The Ukrainian cabinet’s retirement has made headlines across the world. President Viktor Yushchenko has had telephone conversations, concerning the domestic political crisis, with Vladimir Putin and Alexander Kwasniewski. Over the weekend, he also spoke with George Bush (a significant fact, by the way, for it is hard to recall when the US head of state has last called his Ukrainian counterpart; under the previous Ukrainian leadership such communications were carried out by lower-ranking US officials). Speaking with his US counterpart, President Yushchenko assured him that the events in Ukraine will not alter this country’s strategic course. Nor is official Kyiv overlooking the “Russian vector.” Oleh Rybachuk, the newly appointed State Secretary of Ukraine, flew to Moscow yesterday. Below, James Sherr, senior research fellow with the Conflict Study Center of the British Defense Academy, shares his views on recent developments in Ukraine.
What are the reasons for the crisis?
It pains me to say that the ultimate reason might be President Yushchenko himself. He is a thoroughly good person, but he has been brought to power to change a thoroughly rotten system. It was a system that made power, wealth and business inseparable and conspiratorial norms of conduct commonplace. Some have graduated from this school and repudiated it. Some wish to repudiate it and cannot. Some have no wish to. There can be no hope of changing such a system — changing its ethos and trajectory — unless you start with the top: the government, senior executive authorities, senior staffs and their norms and methods of working. The only criteria for choosing such people must be commitment and professionalism. It shouldn’t matter whether you are personally close to them or not. A government is not a family. It is a political enterprise, and politics is often a cold business. But Yushchenko is not a cold person. He needs to believe in people, and it would appear that some of those he believed in took advantage of his decency and trust.
The second reason, of course, is the struggle for power. It exists everywhere. But in contrast, say, to Britain, there are very few checks on this struggle in Ukraine, and the stakes are vastly higher. The fate of Britain does not depend on whether Tony Blair stays or goes or on who replaces him.
I find it difficult to believe that Brodskyy’s statement and Zinchenko’s resignation were unconnected events or that either acted without consultation with Tymoshenko. Whether the events were loosely or closely coordinated is a question for the insiders. But the intent seems clear: to force the President’s hand against Poroshenko. And the timing made sense. The latest opinion polls — not surprising, but alarming — made a change of course urgent. Of course, had Yushchenko simply dismissed Poroshenko and Tretyakov, that would have left Tymoshenko in a virtually unassailable position — and it would have left Yushchenko more than slightly dependent upon her. After all, Poroshenko and Tretyakov would not have liked being dismissed, and it is very unlikely that they would have behaved like friends afterwards. So while there are compelling, principled reasons for Zinchenko and Tymoshenko to stage this drama, it would be naive to pretend that they didn’t have political aims, too.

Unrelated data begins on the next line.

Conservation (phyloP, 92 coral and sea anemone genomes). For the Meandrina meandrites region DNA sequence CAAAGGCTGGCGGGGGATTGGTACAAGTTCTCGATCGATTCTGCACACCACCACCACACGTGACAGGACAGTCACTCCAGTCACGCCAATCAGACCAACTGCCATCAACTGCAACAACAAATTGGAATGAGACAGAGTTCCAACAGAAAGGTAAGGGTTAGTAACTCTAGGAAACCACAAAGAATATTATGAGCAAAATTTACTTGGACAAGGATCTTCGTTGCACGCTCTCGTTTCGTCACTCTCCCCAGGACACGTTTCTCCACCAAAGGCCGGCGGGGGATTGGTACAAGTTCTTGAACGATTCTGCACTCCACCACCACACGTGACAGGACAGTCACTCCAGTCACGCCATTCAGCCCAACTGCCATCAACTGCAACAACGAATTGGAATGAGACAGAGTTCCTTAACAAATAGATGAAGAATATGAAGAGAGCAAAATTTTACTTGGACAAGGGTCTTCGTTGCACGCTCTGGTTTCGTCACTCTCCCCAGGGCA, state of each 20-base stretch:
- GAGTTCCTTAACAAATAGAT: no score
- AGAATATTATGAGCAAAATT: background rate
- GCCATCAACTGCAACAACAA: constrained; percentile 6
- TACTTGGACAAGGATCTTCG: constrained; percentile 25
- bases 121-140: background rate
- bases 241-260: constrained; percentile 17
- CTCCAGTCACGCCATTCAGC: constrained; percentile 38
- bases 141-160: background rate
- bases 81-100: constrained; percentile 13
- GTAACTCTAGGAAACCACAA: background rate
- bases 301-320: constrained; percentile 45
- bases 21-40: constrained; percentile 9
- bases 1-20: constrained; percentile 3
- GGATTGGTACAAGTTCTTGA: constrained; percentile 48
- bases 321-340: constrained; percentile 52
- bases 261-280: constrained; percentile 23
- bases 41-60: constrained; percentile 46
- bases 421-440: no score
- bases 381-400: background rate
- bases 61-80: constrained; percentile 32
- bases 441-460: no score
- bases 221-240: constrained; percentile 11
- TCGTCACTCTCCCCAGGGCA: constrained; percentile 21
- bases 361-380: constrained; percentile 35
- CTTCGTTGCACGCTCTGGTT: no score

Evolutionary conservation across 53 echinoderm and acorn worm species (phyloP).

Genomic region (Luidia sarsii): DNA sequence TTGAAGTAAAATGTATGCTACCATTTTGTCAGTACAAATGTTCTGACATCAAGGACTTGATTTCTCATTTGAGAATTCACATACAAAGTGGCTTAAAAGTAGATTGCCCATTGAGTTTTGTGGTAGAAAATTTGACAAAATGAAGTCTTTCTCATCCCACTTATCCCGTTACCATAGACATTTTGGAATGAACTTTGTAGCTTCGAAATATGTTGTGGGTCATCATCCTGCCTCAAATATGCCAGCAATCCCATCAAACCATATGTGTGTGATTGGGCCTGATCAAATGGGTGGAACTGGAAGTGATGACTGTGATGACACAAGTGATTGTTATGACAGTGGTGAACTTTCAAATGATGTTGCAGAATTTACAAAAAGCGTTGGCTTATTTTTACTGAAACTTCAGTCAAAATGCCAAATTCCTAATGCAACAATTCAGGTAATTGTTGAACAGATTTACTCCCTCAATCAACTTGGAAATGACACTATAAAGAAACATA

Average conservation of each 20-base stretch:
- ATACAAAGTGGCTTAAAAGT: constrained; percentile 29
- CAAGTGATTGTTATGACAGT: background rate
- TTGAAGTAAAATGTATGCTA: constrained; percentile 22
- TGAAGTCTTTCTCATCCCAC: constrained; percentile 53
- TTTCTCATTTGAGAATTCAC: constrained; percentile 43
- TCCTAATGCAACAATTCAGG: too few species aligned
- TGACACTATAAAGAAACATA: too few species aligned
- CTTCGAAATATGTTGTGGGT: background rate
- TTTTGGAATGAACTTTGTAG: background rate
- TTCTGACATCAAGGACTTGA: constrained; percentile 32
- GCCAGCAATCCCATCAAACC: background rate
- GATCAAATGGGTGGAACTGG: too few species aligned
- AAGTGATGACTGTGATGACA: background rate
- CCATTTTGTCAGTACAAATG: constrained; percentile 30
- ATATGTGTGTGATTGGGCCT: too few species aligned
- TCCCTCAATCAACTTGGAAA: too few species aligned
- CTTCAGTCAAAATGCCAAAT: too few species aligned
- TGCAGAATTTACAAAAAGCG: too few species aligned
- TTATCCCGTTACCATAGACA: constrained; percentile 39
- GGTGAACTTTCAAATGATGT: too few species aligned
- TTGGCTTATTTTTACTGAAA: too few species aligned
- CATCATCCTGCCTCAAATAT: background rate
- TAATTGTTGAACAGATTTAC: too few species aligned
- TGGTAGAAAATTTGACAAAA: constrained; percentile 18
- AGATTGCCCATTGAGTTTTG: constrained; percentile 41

So, was the President’s dismissal of the Cabinet a bold counterstrike or not? It was certainly bold, even if it was his entourage who pushed, pulled and cajoled him. But was it wise? Would it have been bolder and wiser for Yushchenko to have dismissed his friends and stood with Yulia? For me at least, it is too early to say. The key question is whether the President really intends to retire Poroshenko to the gallery or whether he remains the power behind the scenes. The good news is that the Acting Prime Minister Yekhanurov brings to the task the ideal combination of qualities. He has a very sound grasp of the economy, is extremely competent, committed and free of personal ambition. Can he, Rybachuk and Tarasyuk provide the core of what is desperately needed — a coherent professional team — or do they lack the critical mass to do that? I think we will know the answers to these questions fairly soon.
What will be the impact of the latest events on the international image of the country?
Be in no doubt, the magic of the Orange Revolution was wearing off long before this crisis. But don’t underestimate the suspense and ambivalence felt outside the country. On the one hand, no one would dare form firm conclusions now. We are still in the middle of the Tsunami. On the other hand, observers and governments are alert to the positive as well as negative features of what has occurred. The negative features are obvious, and they will be worse if ambassadors report that a court camarilla is isolating and manipulating the President. But assessments will be guardedly positive if Yushchenko returns to centre stage, builds a cohesive team and launches a bold and sustained assault on the problems that Ukraine has inherited. Second, they will also be positive if instead of having an opposition inside government, arguments take place in the open and the lines between government and opposition are clear. And third and not least, it will be far better for the country, particularly after its constitutional reform, to have a political opposition dominated by Tymoshenko and her supporters than Yanukovych and his.
But most important for Ukrainians is this: I am convinced that, like the Orange Revolution, the current crisis will show that the greatest influence on the international image of Ukraine remains Ukraine itself.
(The article expresses the views of the author that are not necessarily those of the British Ministry of Defence)